We live in the golden age of lifelong learning, when we can instantly access untold riches of information without leaving home. But it’s fun to learn in the company of others, and Western Washington offers plenty of low-cost options for older adults who want to blend intellectual exploration with social interaction.
Fun is a key word. Although topics can be serious—and classes are often taught by college faculty—people who sign up for courses with the University of Washington’s Osher Lifelong Learning Institute (OLLI-UW), Telos at Bellevue College, or similar programs aren’t seeking a degree. There are no grades or tests. People are going back to the classroom for the joy of learning.
For some, it can be an opportunity to make sense of the headlines. Not surprisingly, the Osher-sponsored course Russia, Ukraine, and the U.S.: An Unlikely Troika in the 21st Century filled up long before its midwinter starting date. “We plan these six months in advance, so we don’t always know what’s going to be timely,” says OLLI-UW director Natalie Lecher. The course was requested by people who’d previously enjoyed classes given by David Fenner, a UW lecturer whose specialties include the Middle East and Muslim migration.
In another case, Osher participants told Lecher they wanted to learn about the emerging world of cryptocurrency—and after two years of searching, she found a UW undergraduate with extensive knowledge of the topic. “Senior schools seniors in Bitcoin, blockchain,” read the headline on a UW-Bothell website account of Zachary Nelson’s class, which he has now taught for Osher in Mukilteo and Redmond, as well as for Bellevue College’s Telos program.
“Our instructors are phenomenal,” says Miste Damrill-Leib, whose portfolio as community and continuing education director at Bellevue College includes the Telos program. (“Telos” is a Greek word for fulfillment or purpose.)
Learning doesn’t just happen in the head, and Damrill-Leib says some of the most popular Telos classes are taught by Irene Pasternack, a specialist in the Feldenkrais Method who helps people relearn how to move. “She actually has helped people who were afraid to be at home by themselves because they were concerned that if they fell down, they wouldn’t be able to get up,” adds Damrill-Leib.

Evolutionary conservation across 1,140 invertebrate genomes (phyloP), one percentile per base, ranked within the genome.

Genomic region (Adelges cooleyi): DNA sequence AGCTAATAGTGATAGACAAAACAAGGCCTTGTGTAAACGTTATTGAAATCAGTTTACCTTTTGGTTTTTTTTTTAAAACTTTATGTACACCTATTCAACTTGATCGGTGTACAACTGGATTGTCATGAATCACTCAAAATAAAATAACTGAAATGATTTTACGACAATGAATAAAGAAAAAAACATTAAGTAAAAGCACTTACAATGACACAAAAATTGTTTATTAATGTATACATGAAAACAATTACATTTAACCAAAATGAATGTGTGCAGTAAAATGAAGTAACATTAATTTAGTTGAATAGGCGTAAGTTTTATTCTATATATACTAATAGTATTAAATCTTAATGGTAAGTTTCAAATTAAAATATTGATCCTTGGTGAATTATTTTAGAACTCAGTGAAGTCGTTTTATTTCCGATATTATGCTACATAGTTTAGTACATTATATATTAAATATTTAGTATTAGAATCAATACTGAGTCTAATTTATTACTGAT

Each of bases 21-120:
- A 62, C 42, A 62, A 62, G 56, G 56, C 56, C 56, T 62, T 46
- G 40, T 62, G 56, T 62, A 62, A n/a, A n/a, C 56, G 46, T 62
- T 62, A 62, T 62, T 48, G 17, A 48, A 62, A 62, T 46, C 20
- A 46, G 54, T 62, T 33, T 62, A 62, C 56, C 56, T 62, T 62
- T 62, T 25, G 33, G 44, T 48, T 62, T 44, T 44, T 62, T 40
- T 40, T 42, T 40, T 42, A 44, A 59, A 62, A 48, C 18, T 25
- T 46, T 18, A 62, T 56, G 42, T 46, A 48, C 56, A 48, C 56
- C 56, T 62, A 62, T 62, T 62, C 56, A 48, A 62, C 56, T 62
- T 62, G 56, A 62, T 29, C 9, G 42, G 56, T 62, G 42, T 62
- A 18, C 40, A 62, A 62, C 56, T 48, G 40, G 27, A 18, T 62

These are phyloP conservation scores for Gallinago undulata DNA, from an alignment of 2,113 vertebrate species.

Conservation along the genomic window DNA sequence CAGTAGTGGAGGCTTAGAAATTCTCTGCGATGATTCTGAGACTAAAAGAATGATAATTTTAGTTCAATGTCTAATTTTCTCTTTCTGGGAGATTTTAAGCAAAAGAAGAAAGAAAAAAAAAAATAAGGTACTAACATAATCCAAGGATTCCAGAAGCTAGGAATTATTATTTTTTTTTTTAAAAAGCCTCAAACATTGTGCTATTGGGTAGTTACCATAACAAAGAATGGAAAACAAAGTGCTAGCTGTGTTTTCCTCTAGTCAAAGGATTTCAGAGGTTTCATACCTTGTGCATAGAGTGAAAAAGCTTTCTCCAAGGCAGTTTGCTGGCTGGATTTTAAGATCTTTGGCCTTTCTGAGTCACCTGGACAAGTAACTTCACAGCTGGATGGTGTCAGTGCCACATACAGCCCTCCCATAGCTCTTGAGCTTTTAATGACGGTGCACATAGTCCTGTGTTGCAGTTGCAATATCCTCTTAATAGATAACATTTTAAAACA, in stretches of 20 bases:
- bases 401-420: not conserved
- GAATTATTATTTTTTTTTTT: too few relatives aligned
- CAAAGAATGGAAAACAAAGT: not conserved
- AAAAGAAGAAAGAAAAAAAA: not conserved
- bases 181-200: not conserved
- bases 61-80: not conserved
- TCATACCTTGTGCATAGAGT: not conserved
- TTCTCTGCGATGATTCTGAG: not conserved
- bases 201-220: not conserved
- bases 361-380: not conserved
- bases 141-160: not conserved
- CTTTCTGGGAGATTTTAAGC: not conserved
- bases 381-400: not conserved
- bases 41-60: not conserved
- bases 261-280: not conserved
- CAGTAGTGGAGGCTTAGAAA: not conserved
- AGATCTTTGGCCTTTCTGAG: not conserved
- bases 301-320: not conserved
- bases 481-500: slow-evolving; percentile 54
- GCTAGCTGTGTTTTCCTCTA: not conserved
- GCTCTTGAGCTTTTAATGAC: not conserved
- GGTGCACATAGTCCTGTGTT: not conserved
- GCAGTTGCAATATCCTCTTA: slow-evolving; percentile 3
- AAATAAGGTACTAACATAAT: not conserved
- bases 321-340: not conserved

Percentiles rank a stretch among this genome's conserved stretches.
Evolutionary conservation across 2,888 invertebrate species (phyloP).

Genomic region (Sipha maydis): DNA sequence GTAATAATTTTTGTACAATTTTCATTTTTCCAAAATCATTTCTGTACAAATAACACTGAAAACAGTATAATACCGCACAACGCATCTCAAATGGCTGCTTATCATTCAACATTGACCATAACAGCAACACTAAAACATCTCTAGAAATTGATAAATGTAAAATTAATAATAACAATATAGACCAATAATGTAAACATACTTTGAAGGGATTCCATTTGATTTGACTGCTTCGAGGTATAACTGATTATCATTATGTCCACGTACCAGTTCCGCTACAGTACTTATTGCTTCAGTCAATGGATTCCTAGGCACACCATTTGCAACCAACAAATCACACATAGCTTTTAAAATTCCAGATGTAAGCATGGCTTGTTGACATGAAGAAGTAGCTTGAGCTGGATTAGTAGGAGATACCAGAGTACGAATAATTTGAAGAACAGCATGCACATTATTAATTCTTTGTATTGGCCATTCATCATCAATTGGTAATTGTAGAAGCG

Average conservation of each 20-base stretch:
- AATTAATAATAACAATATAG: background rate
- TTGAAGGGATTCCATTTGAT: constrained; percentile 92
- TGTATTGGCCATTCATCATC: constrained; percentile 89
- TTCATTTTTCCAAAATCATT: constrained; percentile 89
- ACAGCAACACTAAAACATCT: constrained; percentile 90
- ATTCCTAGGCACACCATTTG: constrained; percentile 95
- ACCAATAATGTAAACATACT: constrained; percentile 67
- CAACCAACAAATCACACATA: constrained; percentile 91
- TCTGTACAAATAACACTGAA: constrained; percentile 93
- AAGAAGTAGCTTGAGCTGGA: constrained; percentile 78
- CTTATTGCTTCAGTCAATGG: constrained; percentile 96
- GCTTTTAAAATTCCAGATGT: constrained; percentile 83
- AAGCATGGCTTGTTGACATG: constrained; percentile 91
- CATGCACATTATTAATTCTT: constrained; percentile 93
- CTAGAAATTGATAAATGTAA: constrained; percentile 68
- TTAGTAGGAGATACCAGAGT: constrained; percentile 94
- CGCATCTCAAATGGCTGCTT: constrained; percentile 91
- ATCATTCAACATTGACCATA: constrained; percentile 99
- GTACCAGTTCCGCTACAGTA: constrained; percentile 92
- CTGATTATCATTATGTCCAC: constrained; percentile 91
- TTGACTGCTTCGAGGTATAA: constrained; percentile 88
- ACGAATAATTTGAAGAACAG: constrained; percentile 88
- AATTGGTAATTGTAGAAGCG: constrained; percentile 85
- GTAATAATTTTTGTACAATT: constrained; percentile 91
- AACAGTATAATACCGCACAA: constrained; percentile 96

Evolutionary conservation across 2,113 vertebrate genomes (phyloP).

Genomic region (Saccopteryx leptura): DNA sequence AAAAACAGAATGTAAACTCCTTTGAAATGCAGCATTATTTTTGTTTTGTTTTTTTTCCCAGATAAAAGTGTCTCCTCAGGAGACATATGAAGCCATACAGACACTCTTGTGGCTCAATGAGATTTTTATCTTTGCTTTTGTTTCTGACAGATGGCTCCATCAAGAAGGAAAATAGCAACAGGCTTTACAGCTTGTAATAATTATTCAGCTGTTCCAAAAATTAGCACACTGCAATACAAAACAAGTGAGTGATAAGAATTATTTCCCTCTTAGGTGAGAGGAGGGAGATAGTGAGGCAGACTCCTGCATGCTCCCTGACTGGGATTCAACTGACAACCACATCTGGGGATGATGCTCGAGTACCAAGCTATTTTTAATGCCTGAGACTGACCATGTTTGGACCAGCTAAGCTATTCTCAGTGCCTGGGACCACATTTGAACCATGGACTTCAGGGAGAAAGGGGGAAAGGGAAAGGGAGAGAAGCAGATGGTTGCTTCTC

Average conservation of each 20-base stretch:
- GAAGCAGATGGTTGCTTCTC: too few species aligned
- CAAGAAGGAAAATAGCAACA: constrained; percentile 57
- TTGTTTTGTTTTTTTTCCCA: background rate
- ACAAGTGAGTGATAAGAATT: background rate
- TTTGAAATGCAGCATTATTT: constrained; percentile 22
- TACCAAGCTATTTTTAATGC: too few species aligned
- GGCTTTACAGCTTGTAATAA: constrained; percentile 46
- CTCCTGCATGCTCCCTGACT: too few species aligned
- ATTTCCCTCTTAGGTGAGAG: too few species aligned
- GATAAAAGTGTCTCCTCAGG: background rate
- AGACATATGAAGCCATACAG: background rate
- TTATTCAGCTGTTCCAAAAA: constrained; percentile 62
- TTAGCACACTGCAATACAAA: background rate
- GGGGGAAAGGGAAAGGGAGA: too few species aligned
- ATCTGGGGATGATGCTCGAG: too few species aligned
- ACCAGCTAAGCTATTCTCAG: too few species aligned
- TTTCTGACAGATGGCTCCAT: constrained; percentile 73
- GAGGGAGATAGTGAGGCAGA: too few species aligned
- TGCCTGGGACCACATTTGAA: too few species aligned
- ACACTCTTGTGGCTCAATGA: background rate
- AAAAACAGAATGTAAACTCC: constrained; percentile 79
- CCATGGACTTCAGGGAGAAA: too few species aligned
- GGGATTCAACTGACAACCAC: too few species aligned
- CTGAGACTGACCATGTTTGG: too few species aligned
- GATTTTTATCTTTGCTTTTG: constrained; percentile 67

Instructors enjoy working with older learners. At a recent Osher program, Tangled: Why Your Hair Matters to Society, UW professor Anu Taranath was peppered with questions and comments—and she says that’s typical in her programs, which focus on race, identity, and belonging. “I love Osher because folks are so curious, and if you give them a microphone, they really want to talk and share.”
Taranath says she feels it’s her civic duty to engage with people of all ages, and Osher helps her expand beyond her usual circles on campus. “I love elders and have always loved being around elders and people who have led more life than I,” she says. “It doesn’t necessarily mean people are more wise. It just means we’re all coming into the story from different perspectives. That is enriching to me in a variety of ways.”
Osher and Telos hold classes (priced from about $30 to $85, depending on length) that meet once a week for two to eight weeks. Both membership-based organizations also have student-driven activities, with groups meeting regularly to discuss books or movies. Osher offers an extensive series of free lunch-and-learn sessions that are open to nonmembers, and Damrill-Leib says Telos is exploring the idea of educational travel matched to some of its classes—maybe a journey to Japan and a trek to explore the history of rock ‘n’ roll.
The Lifetime Learning Center (LLC) is another longtime education initiative for older adults. Originally inspired by the work of Father John LaFarge, a Jesuit priest who advocated for aging as a time of seeking meaning and fulfillment, the nondenominational LLC now holds classes at Lake City Presbyterian Church in North Seattle. Many of its programs—which have included meditation groups and ukulele circles—lean a little lighter than those at Osher and Telos, but there’s always a good variety in its offerings, which last eight weeks.